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    12 Discussions

    190-60 = 130 CPM ave.

    You have done a great great Job explaining the semiconductors besides using other types of solid state tubes. How much would this cost. I do experiments with clover and Thorium and it a gamma emitter (pretty high).

    So I bought this to read up to 65,000 CPM!!! The meter was 160 dollars CAN.

    https://www.ebay.ca/itm/GMC-300E-Plus-Digital-Geiger-Counter-Nulcear-Radiation-Detector-Meter-Beta-Gamma/291766729887?ssPageName=STRK%3AMEBIDX%3AIT&_trksid=p2057872.m2749.l2649

    Nice!!! I LOVE the use of silicon detectors, I fact I've actually been doing some research of my own. One technique I've found that helped reduce noise involves using a 4-5 second delay circuit with a peak detector and comparator to help auto calibrate it against noise from RF waves as well as small light leaks. Keep exploring!

    1 reply

    Oh yeah, I also spotted a little bit of disinformation though. In the Instructable you stated that the detectors undergo "performance degradation" from high radiation fields which is simply not true. It should be noted that only electronics using EEPROM and other low capacitance devices are majorly affected by radiation (this is due to ionizing radiation causing ionization and thus conduction in the silicon dioxide insulating layer). Other than that the radiation has basically no effects on electronics.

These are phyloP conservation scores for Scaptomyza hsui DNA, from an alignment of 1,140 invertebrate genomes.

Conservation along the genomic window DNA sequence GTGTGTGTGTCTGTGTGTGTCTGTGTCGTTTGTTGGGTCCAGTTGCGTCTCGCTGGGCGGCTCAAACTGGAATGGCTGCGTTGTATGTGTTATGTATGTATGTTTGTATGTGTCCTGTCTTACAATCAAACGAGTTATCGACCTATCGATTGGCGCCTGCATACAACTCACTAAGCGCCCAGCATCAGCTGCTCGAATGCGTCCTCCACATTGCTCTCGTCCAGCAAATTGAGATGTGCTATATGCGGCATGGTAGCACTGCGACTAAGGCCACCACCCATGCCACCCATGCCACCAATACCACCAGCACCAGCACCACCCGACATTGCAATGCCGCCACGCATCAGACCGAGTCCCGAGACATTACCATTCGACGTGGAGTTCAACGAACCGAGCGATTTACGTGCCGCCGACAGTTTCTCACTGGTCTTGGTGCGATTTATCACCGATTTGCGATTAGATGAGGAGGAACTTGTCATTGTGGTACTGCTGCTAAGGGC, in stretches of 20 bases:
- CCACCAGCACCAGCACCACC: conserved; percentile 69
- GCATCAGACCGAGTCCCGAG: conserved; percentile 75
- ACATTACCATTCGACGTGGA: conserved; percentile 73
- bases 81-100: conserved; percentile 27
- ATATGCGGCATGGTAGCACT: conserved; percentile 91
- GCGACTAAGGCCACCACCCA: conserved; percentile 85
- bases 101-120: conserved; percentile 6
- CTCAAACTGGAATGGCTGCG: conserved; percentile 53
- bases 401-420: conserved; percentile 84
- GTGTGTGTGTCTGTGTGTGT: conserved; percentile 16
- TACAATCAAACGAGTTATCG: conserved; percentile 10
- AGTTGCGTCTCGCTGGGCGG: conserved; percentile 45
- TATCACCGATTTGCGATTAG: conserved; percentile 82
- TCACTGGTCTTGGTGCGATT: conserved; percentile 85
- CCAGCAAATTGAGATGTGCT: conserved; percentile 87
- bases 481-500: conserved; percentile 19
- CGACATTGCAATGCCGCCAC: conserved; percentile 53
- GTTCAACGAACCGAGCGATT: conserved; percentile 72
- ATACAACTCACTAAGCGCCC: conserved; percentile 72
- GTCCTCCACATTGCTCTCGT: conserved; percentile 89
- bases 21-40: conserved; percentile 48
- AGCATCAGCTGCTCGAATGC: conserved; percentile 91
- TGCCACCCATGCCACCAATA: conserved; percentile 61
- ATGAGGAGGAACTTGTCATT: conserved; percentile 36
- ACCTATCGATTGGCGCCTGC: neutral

This is really great I would love try it out.Good job.

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    kvital

    2 years ago

    One part of article is about one project, other one about other project. Tell me how photodiode that can detect only visible light will see gamma?

    1 reply

    all silicon semiconductors are sensitive to radiation, and in this case you have an unshielded diode already intended for sensing, which if you reverse bias the diode and shield it from visible light, you can register the hits from beta and gamma (alpha rarely can penetrate even thin fabric shielding) radiation by amplifying the tiny signal you get and reading the output data with a microcontroller. depending on how you set it all up, you can even get a rough idea of the energy level of the particle that caused the hit.